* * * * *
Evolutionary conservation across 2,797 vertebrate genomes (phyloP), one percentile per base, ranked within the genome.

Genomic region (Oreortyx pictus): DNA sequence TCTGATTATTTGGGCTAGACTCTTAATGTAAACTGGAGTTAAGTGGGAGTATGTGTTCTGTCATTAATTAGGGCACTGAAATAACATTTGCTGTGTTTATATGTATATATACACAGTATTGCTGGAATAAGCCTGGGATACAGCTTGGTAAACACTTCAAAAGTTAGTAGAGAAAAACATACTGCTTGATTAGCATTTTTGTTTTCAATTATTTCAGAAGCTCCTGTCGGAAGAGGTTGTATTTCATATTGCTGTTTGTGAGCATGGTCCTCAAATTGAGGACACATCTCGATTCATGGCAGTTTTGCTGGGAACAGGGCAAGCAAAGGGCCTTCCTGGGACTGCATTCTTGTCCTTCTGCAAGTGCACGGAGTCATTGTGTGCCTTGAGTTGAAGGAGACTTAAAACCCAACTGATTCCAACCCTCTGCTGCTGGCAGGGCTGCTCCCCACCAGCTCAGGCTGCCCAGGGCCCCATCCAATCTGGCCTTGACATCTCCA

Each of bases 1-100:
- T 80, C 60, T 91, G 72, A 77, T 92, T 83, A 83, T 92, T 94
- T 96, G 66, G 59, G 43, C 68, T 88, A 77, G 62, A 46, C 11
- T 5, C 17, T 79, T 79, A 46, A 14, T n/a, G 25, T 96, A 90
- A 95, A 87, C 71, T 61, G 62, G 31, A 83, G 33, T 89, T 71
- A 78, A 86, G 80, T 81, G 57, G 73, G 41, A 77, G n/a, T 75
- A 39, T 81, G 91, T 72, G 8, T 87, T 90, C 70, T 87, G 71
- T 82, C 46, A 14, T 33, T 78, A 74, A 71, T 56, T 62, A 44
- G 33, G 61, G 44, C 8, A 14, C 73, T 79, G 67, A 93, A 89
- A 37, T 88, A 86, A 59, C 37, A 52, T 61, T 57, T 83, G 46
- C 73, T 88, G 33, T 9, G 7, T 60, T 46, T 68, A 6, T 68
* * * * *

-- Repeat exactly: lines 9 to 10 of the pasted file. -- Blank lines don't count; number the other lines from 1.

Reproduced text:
- A 39, T 81, G 91, T 72, G 8, T 87, T 90, C 70, T 87, G 71
- T 82, C 46, A 14, T 33, T 78, A 74, A 71, T 56, T 62, A 44